Height : 225 cm (88 2/3 in.) ; Width : 135 cm (53 in.) ; Depth : 10 cm (4 in.)
An important carved and gilded wood mirror, with a very fine decoration made of flower garlands wrapped around the moulded frame, sculpted with acanthus leaves. A large foliate shell ornaments the top of the mirror.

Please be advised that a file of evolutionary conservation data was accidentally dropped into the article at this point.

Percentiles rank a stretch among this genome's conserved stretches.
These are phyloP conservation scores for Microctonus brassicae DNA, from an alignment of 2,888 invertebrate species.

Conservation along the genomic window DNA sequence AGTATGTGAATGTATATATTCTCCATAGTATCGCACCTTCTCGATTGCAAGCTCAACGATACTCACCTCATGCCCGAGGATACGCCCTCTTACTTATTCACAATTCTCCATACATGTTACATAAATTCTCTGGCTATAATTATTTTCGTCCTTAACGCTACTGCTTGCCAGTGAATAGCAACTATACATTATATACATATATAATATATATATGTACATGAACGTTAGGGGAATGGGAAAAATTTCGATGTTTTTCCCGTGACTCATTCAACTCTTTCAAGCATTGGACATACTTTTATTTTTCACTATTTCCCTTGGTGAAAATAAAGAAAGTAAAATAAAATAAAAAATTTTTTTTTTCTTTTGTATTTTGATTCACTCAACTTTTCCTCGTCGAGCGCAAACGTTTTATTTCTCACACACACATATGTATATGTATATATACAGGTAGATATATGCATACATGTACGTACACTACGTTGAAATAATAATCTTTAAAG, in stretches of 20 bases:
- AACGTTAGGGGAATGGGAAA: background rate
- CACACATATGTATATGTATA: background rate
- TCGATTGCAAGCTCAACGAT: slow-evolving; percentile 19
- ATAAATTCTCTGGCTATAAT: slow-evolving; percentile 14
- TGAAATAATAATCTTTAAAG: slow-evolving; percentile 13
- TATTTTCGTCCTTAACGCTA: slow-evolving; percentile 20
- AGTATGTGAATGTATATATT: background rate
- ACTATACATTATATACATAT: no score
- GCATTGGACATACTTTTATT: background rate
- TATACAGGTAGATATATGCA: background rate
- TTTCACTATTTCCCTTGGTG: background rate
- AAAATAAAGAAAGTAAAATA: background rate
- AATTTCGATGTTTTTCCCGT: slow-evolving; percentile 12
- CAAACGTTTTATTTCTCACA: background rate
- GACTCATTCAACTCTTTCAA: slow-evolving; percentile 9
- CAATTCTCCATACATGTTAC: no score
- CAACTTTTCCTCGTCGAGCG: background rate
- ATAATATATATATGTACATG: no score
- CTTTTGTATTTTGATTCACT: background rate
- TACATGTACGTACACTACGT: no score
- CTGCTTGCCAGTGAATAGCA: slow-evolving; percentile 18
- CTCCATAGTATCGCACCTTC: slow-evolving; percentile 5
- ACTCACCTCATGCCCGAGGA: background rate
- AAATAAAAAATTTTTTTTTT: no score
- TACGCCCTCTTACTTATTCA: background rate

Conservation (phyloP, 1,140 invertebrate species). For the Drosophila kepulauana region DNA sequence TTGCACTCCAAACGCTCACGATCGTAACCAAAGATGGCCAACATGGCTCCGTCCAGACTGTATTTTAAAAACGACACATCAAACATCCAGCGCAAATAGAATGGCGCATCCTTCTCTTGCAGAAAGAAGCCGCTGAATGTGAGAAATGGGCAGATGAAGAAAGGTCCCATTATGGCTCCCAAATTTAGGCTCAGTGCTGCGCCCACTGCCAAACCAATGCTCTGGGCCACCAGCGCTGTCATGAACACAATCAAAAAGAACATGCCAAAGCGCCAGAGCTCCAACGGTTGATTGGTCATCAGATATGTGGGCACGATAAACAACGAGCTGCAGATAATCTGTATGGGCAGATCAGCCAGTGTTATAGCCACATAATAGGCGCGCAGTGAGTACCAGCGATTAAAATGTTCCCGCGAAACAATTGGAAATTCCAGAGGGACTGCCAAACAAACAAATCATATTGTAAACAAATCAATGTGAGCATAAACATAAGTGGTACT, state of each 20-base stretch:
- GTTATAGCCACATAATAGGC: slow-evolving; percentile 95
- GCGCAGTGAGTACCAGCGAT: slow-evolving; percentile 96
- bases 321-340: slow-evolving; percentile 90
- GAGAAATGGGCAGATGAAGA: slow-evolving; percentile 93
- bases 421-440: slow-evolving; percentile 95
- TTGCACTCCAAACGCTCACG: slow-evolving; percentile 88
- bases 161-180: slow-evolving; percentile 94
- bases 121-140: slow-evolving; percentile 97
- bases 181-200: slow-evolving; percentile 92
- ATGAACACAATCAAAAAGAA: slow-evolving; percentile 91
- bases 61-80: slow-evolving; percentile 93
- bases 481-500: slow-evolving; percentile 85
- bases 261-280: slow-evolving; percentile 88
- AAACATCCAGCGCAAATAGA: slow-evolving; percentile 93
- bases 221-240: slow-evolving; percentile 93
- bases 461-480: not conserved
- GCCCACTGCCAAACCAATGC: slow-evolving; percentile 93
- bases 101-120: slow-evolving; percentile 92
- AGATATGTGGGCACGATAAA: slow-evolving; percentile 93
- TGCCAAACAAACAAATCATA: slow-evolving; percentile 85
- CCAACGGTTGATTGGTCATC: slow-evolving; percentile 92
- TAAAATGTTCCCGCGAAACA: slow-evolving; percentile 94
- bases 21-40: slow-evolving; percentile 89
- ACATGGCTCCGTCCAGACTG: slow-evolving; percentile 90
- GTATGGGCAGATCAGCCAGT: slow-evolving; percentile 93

Mirrors applied on walls develop during XVIth century, but with small size mirror plates and heavy framing. Frequently an ornamented shutter folds down to protect the mirror plate. During XVIIth century the monopoly for mirror production stays in Venice, until Colbert creates the “Manufacture Royale des Glaces” in 1666. In 1688, Lucas de Néhout invents the mirror casting system, allowing him to obtain large size mirrors. These mirrors, which could cover entirely a trumeau, become true display elements in the apartments. By reflecting the light coming from chandeliers and candelabras, they greatly enhanced the decoration of the room they were placed in.